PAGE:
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It's All Allowed
The Performances of Adrian Howells
Now Available
Price £20, $28.50
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ISBN 9781783205899
Paperback 336 pages
Published June 2016
Imprint: Intellect
Books by Deirdre Heddon
Books by Dominic Johnson
Books in Performing Arts
Other books in this series
Reviews     |      Comments
Adrian Howells (1962–2014) was one of the world’s leading figures in the field of one-to-one performance practice - the act of staging an event for one audience participant at a time. Developed over more than a decade, Howells’s award-winning work demonstrated not only his enduring commitment to this genre of performance, but also his determination to find new challenges and innovations in performance art, “intimate theatre,” and socially engaged art.
Its All Allowed, edited by Deirdre Heddon and Dominic Johnson, is the first book devoted to Howells’s remarkable achievements and legacy. Contributors here testify to the methodological, thematic, and historiographical challenges posed by Howells’s performances. Citing his permissive mantra as its title, ItAll Allowed includes new writing from leading scholars and artists, as well as writing by Howells himself, an extensive interview, scores, and visual materials, which together offer new insight into Howells’s ground-breaking process.

Deirdre Heddon is professor of contemporary performance practice at the University of Glasgow and the author of numerous books, including Autobiography and Performance. Dominic Johnson is a senior lecturer in the Department of Drama at Queen Mary University of London and the editor of Pleading in the Blood: The Art and Performances of Ron Athey, also published by Intellect.

'The publication is a not just equally fascinating and important; for those wanting to engage in acts of intimate performance, it’s possibly the most comprehensive reference book available.' – Jo Verrent, The Huffington Post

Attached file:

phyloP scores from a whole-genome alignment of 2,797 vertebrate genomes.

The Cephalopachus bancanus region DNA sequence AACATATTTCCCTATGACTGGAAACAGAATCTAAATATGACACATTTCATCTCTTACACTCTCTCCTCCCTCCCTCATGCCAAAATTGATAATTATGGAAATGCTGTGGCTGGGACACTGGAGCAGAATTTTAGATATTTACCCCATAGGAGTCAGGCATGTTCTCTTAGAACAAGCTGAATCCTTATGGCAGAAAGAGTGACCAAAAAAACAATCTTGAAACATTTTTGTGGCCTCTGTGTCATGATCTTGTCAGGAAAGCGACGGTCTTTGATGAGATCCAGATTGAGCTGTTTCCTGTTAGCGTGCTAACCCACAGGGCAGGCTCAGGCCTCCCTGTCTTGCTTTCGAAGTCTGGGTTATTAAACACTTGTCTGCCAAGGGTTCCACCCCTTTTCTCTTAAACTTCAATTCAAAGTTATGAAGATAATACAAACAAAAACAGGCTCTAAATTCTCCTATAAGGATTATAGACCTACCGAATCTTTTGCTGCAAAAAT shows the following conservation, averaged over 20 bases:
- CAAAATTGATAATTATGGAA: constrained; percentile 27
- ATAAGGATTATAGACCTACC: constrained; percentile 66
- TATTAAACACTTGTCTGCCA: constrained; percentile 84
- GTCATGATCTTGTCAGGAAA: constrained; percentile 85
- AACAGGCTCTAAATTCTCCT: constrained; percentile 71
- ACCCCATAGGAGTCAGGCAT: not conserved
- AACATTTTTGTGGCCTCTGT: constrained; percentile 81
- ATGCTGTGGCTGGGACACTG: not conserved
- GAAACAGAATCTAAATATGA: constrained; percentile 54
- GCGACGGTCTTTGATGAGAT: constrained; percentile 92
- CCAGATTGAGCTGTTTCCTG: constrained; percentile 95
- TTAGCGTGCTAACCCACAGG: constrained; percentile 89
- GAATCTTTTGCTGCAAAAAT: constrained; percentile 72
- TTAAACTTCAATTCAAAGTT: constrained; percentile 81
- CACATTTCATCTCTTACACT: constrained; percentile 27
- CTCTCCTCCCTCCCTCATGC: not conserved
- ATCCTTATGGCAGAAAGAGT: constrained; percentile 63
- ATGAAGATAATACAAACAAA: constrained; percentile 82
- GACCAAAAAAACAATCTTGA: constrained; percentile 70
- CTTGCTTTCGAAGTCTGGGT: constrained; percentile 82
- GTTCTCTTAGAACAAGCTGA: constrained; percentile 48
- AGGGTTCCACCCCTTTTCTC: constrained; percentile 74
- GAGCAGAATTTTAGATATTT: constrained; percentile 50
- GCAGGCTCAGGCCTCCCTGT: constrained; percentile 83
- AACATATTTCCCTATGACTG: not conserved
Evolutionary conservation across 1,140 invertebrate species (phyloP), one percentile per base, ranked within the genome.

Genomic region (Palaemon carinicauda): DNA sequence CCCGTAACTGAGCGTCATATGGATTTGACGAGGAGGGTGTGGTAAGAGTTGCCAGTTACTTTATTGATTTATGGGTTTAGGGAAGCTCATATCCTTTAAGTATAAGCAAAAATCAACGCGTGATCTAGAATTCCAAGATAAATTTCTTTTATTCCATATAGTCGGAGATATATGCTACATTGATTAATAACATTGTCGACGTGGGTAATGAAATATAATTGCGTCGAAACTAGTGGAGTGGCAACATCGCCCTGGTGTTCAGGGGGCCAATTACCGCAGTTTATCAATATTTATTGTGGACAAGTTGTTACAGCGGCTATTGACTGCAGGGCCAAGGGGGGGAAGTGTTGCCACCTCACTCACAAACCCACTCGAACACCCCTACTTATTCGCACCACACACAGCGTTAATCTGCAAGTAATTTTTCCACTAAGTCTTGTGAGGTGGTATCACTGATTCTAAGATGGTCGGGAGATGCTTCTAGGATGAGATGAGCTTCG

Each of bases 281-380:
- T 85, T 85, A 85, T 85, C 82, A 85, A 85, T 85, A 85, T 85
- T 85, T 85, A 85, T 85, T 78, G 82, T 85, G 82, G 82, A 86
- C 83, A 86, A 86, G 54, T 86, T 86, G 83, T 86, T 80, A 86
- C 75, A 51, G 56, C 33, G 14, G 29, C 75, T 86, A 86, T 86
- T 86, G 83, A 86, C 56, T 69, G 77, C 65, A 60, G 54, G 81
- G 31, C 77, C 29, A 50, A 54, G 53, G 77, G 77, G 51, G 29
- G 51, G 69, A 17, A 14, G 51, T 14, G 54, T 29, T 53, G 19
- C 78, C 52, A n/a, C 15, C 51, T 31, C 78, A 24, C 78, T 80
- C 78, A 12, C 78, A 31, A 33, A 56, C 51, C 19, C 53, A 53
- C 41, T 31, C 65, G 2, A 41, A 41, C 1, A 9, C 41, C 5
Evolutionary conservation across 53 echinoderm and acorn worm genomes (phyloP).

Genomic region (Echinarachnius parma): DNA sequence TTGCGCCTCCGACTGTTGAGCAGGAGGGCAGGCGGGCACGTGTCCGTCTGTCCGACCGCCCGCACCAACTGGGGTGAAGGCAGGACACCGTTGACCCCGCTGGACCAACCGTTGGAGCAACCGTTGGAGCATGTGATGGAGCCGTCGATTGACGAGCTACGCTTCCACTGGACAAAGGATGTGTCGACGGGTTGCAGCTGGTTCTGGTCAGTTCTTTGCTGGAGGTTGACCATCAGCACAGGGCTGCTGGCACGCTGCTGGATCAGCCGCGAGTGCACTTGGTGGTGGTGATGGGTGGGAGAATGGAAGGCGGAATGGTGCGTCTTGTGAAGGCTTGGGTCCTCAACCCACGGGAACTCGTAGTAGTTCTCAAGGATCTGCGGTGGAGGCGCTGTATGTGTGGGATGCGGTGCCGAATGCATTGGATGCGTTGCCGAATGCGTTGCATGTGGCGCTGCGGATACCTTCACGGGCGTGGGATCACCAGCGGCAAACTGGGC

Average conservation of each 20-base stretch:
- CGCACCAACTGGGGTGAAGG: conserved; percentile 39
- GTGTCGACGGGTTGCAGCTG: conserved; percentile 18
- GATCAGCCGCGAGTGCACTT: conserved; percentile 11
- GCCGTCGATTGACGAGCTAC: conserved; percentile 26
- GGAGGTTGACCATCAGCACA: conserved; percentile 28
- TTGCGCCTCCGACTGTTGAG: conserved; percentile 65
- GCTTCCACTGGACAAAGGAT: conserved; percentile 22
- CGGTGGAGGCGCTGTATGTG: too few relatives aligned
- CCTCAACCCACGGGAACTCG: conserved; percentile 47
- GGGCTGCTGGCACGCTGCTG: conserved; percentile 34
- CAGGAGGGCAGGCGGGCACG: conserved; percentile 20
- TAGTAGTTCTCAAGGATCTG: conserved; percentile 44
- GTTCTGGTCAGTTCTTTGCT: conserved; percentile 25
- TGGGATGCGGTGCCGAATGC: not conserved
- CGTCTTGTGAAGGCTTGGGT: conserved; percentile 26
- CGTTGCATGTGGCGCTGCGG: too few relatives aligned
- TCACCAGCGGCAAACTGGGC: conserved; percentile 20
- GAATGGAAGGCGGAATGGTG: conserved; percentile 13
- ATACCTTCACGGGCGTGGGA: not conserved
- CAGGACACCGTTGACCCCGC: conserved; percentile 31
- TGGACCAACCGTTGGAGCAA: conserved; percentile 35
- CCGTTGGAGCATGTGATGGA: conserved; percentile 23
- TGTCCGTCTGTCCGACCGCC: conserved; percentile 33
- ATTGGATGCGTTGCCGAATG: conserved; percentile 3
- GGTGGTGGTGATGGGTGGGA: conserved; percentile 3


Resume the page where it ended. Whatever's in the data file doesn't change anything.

'It is not just a celebration of an extraordinary body of work but also a handbook for those working in the tricky, ethically fraught area of intimate performance.' – Lyn Gardner, The Guardian

'This is an informative and engaging introduction and a thorough survey of the life and work of this important British performer and artist, who was one of the leading, internationally-recognised figures in one-to-one performance practice. While this is a significant contribution to the field of theatre and performance studies due to the accomplished documentation of this most ephemeral and fleeting performance practice, it is also an invaluable resource for practitioners, researchers, and students interested in performance art, Live Art, intimate and immersive theatre, autobiographical performance, and socially engaged and participatory art. The book offers fascinating new insights into Howells’s creative working practices and artistic processes and is thus particularly interesting for those seeking expert knowledge on the particular methodologies, pedagogies, and issues surrounding one-to-one work. It is therefore both a legacy project and a comprehensive handbook for anyone interested in creating intimate performance, and will be equally attractive to readers familiar with Howells’s work and those who are encountering it for the first time.' – Antje Hildebrandt, Contemporary Theatre Review

'Copiously illustrated with colour photographs, the book is leavened with personal accounts and tributes to Howells, my favourite being that of Marcia Farquhar, whose pyjamas were turned into a muddy-coloured mess during a performance of Adrienne’s Dirty Laundry Experience (2005). Johnson and Heddon also include scholarly articles that address the structure and psychological impact of one-to-one performances (Heddon, Helen Iball and Rachel Zerihan), the documentation of the intimate encounter (Jon Cairnes), the implications of Howells’s affective labour in a neo-liberal economy (Stephen Greer), and a compelling discussion of the medieval and Christological history of the foot/sole in Howells’s best-known performance, Footwashing for the Sole (Kathleen Gough). The entire book is framed by an excellent introduction that situates Howells’s work in relationship with relational aesthetics, immersive performance, dialogical aesthetics and the politics of feminine/queer labour. Mindful of the audience that would not be familiar with Howells’s work, the editors included a biographical survey of Howells’s oeuvre that spanned his beginning in high school to his final performance, Lifeguard.' – Jennie Klein, Theatre Research International

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